Formula 1 tire supplier Bridgestone is planning to become more aggressive with its tire choices for the rest of the season.
After a Canadian Grand Prix in which the racing was spiced up by high levels of tire degradation, Bridgestone says it wants to try and engineer repeat situations in the future.
Bridgestone's director of motorsport tire development Hirohide Hamashima told AUTOSPORT that as long as his company could guarantee the tires would remain totally safe, it would now be willing to push harder to make life difficult for drivers.
"Our first priority is to provide safe tires that are fair for everyone," said Hamashima. "I don't want to provide a blistering tire, because that is a risk. But if we can confidently predict no blistering with the super-soft tires, then we will allocate those tires as much as possible in the remaining races."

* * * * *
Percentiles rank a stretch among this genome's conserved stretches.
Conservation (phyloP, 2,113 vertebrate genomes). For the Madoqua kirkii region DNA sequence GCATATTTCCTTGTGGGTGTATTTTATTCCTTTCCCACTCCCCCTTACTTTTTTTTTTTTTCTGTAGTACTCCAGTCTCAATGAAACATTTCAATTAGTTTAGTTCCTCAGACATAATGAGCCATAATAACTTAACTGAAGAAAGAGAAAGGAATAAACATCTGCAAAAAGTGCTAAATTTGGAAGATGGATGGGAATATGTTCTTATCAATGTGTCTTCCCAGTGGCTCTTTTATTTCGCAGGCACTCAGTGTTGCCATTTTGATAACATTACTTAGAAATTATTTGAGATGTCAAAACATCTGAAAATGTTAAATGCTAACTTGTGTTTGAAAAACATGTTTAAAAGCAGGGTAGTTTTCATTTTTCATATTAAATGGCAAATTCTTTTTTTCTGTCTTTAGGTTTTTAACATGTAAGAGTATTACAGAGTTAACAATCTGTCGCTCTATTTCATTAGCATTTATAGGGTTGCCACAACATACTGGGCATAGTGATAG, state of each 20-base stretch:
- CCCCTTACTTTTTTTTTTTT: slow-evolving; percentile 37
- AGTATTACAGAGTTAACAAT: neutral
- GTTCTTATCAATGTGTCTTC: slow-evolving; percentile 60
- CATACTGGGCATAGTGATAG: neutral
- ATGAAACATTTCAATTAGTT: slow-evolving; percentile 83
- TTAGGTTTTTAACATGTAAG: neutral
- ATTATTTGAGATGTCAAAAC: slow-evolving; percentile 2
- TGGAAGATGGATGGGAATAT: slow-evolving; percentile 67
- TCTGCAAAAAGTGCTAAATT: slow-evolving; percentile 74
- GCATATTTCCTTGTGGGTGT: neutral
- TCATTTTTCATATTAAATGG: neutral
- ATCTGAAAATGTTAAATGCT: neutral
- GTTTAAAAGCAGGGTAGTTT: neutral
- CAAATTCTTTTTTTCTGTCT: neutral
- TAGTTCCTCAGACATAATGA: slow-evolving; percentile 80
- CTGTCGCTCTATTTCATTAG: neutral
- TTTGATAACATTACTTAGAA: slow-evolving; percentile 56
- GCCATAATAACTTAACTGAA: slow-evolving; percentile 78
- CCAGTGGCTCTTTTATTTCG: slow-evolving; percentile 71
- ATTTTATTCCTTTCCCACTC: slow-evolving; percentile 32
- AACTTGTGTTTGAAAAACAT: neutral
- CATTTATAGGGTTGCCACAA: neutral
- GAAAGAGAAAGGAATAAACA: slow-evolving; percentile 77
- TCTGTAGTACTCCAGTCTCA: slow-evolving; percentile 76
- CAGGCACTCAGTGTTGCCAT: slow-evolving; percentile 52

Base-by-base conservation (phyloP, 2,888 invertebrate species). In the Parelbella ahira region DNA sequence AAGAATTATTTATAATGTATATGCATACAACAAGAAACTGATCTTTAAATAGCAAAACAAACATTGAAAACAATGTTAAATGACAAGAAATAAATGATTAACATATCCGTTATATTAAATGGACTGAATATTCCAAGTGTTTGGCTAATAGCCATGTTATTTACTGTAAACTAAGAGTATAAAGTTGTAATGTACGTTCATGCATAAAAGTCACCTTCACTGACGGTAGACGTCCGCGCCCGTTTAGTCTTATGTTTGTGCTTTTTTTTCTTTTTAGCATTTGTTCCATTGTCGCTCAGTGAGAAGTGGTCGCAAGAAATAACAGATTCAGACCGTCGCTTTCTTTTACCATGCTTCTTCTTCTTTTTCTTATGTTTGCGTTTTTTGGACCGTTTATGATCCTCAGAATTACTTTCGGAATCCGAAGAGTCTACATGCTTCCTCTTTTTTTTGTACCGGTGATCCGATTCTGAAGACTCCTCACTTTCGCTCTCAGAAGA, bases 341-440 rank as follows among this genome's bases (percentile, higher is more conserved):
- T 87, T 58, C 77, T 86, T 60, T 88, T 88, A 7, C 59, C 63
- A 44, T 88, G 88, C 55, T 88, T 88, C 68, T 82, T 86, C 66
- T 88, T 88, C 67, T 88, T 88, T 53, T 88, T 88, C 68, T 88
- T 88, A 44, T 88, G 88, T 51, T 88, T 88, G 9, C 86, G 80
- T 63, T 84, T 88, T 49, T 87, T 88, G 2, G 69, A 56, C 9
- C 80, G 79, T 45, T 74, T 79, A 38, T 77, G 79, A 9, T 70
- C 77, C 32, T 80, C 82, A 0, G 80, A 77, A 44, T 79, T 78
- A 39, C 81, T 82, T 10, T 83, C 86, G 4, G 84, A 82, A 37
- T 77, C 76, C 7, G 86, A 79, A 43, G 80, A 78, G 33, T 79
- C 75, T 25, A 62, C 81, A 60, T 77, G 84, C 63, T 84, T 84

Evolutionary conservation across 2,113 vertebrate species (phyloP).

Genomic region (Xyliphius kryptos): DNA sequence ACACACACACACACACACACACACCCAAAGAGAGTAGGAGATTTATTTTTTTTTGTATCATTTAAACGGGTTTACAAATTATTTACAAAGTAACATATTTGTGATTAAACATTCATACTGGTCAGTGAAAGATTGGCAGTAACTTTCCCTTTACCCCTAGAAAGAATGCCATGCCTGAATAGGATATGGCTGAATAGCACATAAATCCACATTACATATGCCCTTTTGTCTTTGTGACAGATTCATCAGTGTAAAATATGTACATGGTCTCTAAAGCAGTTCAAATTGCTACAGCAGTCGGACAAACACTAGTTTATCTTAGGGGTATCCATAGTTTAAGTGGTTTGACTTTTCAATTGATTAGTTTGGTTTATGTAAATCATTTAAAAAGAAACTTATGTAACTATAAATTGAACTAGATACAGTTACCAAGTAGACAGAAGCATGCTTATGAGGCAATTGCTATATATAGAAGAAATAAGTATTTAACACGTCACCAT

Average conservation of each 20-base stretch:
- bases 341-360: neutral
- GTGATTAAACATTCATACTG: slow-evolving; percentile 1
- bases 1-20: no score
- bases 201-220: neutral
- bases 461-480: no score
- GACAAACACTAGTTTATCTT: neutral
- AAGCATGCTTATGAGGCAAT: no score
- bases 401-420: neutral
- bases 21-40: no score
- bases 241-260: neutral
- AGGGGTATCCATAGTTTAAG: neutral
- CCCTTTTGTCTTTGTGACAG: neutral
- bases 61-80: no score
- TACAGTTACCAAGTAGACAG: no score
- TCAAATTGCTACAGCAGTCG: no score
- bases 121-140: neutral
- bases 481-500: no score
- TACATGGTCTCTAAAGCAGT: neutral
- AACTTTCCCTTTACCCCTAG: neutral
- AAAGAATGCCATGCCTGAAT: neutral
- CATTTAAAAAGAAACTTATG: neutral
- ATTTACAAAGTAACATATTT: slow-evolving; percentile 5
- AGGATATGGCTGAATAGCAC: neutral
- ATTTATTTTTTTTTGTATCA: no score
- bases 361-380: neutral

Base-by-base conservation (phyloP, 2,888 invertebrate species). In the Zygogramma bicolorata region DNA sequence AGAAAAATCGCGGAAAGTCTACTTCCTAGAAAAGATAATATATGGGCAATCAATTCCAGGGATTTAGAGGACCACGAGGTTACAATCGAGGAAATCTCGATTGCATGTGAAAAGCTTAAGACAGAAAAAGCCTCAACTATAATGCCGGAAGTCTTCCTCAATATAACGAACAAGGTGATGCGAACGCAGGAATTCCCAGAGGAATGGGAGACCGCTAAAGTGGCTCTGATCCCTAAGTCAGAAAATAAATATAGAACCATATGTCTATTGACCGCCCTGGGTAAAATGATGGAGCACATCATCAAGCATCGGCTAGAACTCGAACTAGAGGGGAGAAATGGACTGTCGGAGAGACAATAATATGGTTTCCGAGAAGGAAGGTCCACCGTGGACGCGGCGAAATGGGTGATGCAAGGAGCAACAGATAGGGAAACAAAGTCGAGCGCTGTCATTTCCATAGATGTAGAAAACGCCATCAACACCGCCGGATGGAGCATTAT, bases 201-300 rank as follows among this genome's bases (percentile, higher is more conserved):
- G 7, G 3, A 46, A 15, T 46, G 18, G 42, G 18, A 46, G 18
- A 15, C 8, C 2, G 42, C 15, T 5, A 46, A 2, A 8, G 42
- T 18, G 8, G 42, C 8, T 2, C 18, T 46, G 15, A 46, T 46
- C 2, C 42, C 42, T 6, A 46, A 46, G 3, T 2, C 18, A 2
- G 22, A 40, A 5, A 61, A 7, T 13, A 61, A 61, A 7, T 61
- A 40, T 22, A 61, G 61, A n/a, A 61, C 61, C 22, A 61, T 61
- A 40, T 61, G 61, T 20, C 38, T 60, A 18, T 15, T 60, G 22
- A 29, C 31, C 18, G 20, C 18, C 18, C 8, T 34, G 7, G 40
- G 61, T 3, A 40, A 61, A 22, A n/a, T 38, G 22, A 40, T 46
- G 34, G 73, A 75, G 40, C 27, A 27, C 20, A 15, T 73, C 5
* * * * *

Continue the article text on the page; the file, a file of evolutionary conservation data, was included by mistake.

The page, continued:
Bridgestone has already made plans to bring the super-soft and the medium tire to Valencia, while the soft and the hard will be used at the British Grand Prix. The first race where its new super-soft policy could be introduced, therefore, is the German Grand Prix at Hockenheim that takes place at the end of July.
Despite the eagerness to go more radical on the tire choices, Hamashima is well aware that the track characteristics in Montreal contributed greatly to not allowing the tires to work at their best.
"It's very smooth so the tires didn't deform enough to get enough temperature, especially in the beginning of the race," said Hamashima. "We learned so many things during this race and will analyze the tires to learn for the future."